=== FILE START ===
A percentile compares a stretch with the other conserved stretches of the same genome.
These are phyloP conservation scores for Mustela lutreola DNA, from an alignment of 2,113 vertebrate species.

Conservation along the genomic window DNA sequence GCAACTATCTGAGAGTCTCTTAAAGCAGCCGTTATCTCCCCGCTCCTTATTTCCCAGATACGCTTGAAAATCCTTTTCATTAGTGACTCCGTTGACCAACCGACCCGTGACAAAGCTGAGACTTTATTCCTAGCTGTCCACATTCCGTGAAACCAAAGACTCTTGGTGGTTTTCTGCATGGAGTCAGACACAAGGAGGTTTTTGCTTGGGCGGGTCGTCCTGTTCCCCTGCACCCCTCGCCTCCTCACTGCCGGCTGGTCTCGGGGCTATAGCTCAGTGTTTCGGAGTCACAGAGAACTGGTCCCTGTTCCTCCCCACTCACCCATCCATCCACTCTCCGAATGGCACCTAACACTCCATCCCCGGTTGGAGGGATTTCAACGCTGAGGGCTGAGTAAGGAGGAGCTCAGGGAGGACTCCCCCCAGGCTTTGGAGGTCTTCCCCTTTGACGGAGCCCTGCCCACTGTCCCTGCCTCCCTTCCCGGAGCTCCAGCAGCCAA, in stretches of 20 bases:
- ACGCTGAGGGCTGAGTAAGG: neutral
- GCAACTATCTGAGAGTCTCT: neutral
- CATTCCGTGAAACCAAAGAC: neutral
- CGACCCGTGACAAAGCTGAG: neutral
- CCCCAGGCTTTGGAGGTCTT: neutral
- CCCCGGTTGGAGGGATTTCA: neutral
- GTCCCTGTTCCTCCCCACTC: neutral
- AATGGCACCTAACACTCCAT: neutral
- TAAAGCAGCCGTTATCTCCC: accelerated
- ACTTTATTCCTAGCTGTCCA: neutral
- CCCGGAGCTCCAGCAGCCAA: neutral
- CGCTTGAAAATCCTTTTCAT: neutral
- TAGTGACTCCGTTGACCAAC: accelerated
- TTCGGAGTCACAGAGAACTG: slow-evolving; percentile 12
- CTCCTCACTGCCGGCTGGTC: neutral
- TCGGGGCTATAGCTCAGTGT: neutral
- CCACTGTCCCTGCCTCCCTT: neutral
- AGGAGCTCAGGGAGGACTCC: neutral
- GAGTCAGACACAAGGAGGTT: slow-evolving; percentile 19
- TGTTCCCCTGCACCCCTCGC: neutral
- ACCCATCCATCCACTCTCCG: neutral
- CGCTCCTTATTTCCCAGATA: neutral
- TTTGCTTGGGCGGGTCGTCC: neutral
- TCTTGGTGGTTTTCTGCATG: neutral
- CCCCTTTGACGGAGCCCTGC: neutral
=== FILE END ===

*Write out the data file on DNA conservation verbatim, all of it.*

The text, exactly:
A percentile compares a stretch with the other conserved stretches of the same genome.
These are phyloP conservation scores for Mustela lutreola DNA, from an alignment of 2,113 vertebrate species.

Conservation along the genomic window DNA sequence GCAACTATCTGAGAGTCTCTTAAAGCAGCCGTTATCTCCCCGCTCCTTATTTCCCAGATACGCTTGAAAATCCTTTTCATTAGTGACTCCGTTGACCAACCGACCCGTGACAAAGCTGAGACTTTATTCCTAGCTGTCCACATTCCGTGAAACCAAAGACTCTTGGTGGTTTTCTGCATGGAGTCAGACACAAGGAGGTTTTTGCTTGGGCGGGTCGTCCTGTTCCCCTGCACCCCTCGCCTCCTCACTGCCGGCTGGTCTCGGGGCTATAGCTCAGTGTTTCGGAGTCACAGAGAACTGGTCCCTGTTCCTCCCCACTCACCCATCCATCCACTCTCCGAATGGCACCTAACACTCCATCCCCGGTTGGAGGGATTTCAACGCTGAGGGCTGAGTAAGGAGGAGCTCAGGGAGGACTCCCCCCAGGCTTTGGAGGTCTTCCCCTTTGACGGAGCCCTGCCCACTGTCCCTGCCTCCCTTCCCGGAGCTCCAGCAGCCAA, in stretches of 20 bases:
- ACGCTGAGGGCTGAGTAAGG: neutral
- GCAACTATCTGAGAGTCTCT: neutral
- CATTCCGTGAAACCAAAGAC: neutral
- CGACCCGTGACAAAGCTGAG: neutral
- CCCCAGGCTTTGGAGGTCTT: neutral
- CCCCGGTTGGAGGGATTTCA: neutral
- GTCCCTGTTCCTCCCCACTC: neutral
- AATGGCACCTAACACTCCAT: neutral
- TAAAGCAGCCGTTATCTCCC: accelerated
- ACTTTATTCCTAGCTGTCCA: neutral
- CCCGGAGCTCCAGCAGCCAA: neutral
- CGCTTGAAAATCCTTTTCAT: neutral
- TAGTGACTCCGTTGACCAAC: accelerated
- TTCGGAGTCACAGAGAACTG: slow-evolving; percentile 12
- CTCCTCACTGCCGGCTGGTC: neutral
- TCGGGGCTATAGCTCAGTGT: neutral
- CCACTGTCCCTGCCTCCCTT: neutral
- AGGAGCTCAGGGAGGACTCC: neutral
- GAGTCAGACACAAGGAGGTT: slow-evolving; percentile 19
- TGTTCCCCTGCACCCCTCGC: neutral
- ACCCATCCATCCACTCTCCG: neutral
- CGCTCCTTATTTCCCAGATA: neutral
- TTTGCTTGGGCGGGTCGTCC: neutral
- TCTTGGTGGTTTTCTGCATG: neutral
- CCCCTTTGACGGAGCCCTGC: neutral